Joseph
Kathryn Bowman * VSM MEMBER * on May 22, 2014 @2:58 pm PST
I love your videos! I learn something every time. I'm an intermediate player, so your videos help! Please keep them coming, and thank you!!
reply
Joseph - host, on May 23, 2014 @11:16 pm PST
Your comment made my day, thank you!
Anna M on May 14, 2014 @1:49 pm PST
Thanks! Your jumping illustration makes the concept of leaning into the shift so easy to understand.
Cassie * VSM MEMBER * on May 7, 2014 @9:19 pm PST
Thanks, Joseph; I found the emphasis on the avoidance of pressure on the thumb and the role of the bow in concealing the shift very helpful, also the leaning into the shift with the fingers!
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Joseph - host, on May 8, 2014 @10:56 am PST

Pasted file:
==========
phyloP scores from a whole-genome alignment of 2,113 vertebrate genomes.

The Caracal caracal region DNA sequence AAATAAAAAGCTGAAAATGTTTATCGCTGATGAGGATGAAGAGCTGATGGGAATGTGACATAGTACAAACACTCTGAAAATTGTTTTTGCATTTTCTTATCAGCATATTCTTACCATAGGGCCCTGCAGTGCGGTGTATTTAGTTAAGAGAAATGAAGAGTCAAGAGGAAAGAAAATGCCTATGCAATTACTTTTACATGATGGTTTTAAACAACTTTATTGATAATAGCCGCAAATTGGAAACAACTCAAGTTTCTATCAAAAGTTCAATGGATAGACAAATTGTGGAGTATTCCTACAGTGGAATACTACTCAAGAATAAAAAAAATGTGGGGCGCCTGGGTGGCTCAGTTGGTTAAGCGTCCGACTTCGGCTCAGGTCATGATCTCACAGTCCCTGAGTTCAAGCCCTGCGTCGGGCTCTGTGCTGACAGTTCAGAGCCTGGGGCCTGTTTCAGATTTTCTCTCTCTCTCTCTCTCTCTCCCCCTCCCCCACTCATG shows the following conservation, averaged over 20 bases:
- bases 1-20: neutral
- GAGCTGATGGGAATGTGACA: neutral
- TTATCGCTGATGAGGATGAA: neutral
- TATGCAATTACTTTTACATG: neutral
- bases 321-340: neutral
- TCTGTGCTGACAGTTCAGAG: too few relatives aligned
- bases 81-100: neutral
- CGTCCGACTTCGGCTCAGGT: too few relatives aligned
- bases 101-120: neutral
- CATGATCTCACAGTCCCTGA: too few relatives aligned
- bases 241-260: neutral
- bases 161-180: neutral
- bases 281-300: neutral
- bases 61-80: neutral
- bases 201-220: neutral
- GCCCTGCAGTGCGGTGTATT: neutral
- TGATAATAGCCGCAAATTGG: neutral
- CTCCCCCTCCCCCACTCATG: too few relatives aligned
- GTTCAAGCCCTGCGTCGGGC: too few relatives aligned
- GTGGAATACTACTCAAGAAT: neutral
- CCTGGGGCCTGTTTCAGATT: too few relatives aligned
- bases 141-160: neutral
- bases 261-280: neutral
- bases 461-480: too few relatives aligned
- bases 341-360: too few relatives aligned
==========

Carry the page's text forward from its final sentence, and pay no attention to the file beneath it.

I am glad you found that information helpful. I think the bow is largely overlooked in shifting. I find that if I focus more on the bow during the shift I am much more accurate!
Joseph - host, on May 23, 2014 @11:22 pm PST
Hi Cassie, glad it was helpful!
marianmacleod * VSM MEMBER * on May 7, 2014 @5:04 pm PST
Very helpful; thanks!
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Joseph - host, on May 8, 2014 @10:54 am PST
I am glad the video was helpful. I am usually worried that I try to say too much!
Kathryn Bowman * VSM MEMBER * on May 22, 2014 @2:59 pm PST
No, you do not say too much! And I like your quick review at the end!